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Ely, Counselor at Law
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I may actually need a lawyer that deals with equine law...this

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I may actually need a lawyer that deals with equine law...this involves a partnership. The partnership agreement was verbal. Now the partner doesn't want to keep up her end financially, and she wants to take the horse from me. I have the horse, I have the Registration Papers, and I have been doing all the work and paying 95% of the horse's expenses. Where do I turn?
Hello friend. My name is XXXXX XXXXX welcome to JustAnswer. Please note: (1) this is general information only, not legal advice, and, (2) there may be a slight delay between your follow ups and my replies.

I am sorry for your situation. Can you please tell me:

1) Who has the horse now?
2) Are you the only owner on the registration?
3) Are there any emails or texts that confirm the partnerships, or is this ALL verbal and she has no proof of the partnership?

This is not an answer, but an Information Request. I need this information to answer your question. Please reply, so I can answer your question. Thank you in advance.
Customer: replied 4 years ago.

I have the horse in my possession now.

The verbal agreement was made last year. My Partner Michael and I own the mother and bred her and own subsequent baby, who is now a yearling named Green Lightning..

Michael and I agreed to a 50-50 ownership. I guess under verbal agreement with Diane, Michael owns 25% and I own 25%. We have no agreement in writing. Nothing notarized.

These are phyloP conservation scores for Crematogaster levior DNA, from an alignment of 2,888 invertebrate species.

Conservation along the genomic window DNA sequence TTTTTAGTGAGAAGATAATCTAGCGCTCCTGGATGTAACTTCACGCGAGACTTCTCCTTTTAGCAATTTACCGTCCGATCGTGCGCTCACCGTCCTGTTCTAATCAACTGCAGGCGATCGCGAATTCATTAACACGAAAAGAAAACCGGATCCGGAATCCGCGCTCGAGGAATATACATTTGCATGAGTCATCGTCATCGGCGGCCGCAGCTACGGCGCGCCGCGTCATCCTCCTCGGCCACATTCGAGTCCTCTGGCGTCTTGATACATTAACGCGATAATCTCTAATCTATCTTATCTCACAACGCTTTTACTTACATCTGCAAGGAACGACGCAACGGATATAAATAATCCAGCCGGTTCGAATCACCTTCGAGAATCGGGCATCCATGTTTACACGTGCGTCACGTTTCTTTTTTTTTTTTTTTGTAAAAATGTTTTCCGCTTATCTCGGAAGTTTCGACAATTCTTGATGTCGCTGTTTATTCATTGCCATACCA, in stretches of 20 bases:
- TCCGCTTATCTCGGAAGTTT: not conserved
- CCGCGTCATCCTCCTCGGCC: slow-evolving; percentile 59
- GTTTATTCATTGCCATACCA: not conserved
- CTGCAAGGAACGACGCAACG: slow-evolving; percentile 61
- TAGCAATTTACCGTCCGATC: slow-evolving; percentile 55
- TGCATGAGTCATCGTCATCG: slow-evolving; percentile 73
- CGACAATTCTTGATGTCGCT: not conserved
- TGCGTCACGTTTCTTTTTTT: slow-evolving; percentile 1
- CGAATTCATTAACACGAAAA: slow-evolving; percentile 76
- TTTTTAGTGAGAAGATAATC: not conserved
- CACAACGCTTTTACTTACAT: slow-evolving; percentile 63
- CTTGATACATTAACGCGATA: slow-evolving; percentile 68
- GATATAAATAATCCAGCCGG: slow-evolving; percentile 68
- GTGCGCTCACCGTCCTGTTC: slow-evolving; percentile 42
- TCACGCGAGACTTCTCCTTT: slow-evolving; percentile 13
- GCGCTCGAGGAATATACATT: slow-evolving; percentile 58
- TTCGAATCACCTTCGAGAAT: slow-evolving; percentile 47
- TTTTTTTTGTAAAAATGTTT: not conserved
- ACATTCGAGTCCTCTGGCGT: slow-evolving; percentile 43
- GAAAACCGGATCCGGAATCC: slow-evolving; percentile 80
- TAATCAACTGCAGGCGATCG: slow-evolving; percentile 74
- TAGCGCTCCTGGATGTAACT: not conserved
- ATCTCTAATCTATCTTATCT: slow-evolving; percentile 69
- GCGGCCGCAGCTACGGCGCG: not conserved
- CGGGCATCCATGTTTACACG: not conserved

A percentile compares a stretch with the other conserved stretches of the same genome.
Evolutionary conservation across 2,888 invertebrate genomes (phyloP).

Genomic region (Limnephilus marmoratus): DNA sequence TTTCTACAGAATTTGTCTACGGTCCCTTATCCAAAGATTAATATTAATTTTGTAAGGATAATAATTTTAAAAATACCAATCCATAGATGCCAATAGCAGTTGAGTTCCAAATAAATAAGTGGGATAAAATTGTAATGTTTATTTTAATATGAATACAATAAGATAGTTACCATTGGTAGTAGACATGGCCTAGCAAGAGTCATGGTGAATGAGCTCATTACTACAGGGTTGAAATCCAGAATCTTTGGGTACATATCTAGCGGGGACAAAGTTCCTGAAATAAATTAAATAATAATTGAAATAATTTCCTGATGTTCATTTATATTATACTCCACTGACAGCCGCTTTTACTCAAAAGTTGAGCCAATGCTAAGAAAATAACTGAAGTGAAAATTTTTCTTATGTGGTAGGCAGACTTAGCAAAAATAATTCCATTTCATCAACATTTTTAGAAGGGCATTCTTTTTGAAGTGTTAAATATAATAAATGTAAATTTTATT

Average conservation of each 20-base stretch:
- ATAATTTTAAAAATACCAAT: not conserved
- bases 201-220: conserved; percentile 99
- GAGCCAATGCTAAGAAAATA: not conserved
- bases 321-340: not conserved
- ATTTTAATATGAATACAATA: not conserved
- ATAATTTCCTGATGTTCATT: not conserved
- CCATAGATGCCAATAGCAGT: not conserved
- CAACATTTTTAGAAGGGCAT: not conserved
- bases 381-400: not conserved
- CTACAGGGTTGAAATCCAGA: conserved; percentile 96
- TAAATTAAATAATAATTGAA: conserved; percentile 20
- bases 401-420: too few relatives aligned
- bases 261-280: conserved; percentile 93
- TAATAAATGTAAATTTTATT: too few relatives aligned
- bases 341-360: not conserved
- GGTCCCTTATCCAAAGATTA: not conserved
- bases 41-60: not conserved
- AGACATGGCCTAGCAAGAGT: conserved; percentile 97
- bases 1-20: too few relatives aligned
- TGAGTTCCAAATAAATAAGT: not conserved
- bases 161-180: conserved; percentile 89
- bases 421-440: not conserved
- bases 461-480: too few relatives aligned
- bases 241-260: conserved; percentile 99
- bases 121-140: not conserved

We (Michael and I) were boarding our horses with this lady (Diane)last year. In February of this year I moved our horses from her facility as she was playing financial games and I was becoming leary of her, but not before I made one more deal with Diane. We all were in verbal agreement that we would take her yearling also as the 2 yearlings were pastured together. That agreement was that I would (at my new boarding facility) take care of her yearling's day to day expenses. Both of these yearlings are supposed to be entered in the August Ocala Breeders Sale to be sold. In exchange for the daily upkeep of Diane's yearling, Mike and I would get 1/3 of the proceeds from the sale of Diane's filly. I will refer to her as the Roan Filly. Another problem, Mike had met with Diane without my knowledge and made a deal with her that she pay $20 a week for hay for Green lightning as her half of the horses expenses. Evidently Michael has difficulty standing up to people to make proper deals. I thought Diane was paying $100 a week for hay expenses, and though this amount is an extremely feeble amount, I went along with it just not to make waves with Diane.board for aThoroughbred yearling runs between $20 and $30 a day. I can get people to attest to that all day long. Diane's Roan Filly got a scratch on the cornea of her eye and I had the vet out to treat it. the bill was $129. I told vet I would pay 1/3 or the bill. Well, Diane is refusing to pay the bill stating that I need to cover all of Roan Filly's expenses. this led to email discussion of half expenses for Green Lightning, and that I felt that $100 a month is way undercutting her expenses, and what about my time, responsibility and expertise? Diane still insists in paying only $20/week for hay for Green Lightning She is refusing to pay what I ask, and she sent a check for $100 for hay ( and that includes a couple of other small expenses). I told her I would refuse the check, that she is insulting me. Michael told me that he would support me 100% in any of my decisions. Then he went to Diane and agreed with her insulting amount of payment. Now Diane is saying that she owns 50% of Green Lightning and Michael owns 25% and now because they own 75% I have no say and she is going to take the horse. Another FYI....Michael now has a girlfriend,since about January. And since then he has not been supporting his end of any partnership. He does not communicate with me , and since January I have been caring for all of our horses physically, and about 75% of all expenses. I know this is long and involved, but you needed more details. Michael seems to have lost interest since he now has a girlfriend, and he spends most of his time with her, so now I am left doing all of the physical care on a daily basis. I am thinking, (it seems like he wants out of this business) of having him sign over his 50% of Green Monkey to me. Since Diane wants to jerk me around and make deals with my partner behind my back that involve me, I think this that is illegal. Though nothing was written on paper, I am pretty sure that since I have the Green Monkey's registration papers, with just Michael's name and my name on them, that Diane has nothing she can do legally, though she is threatening to sue me.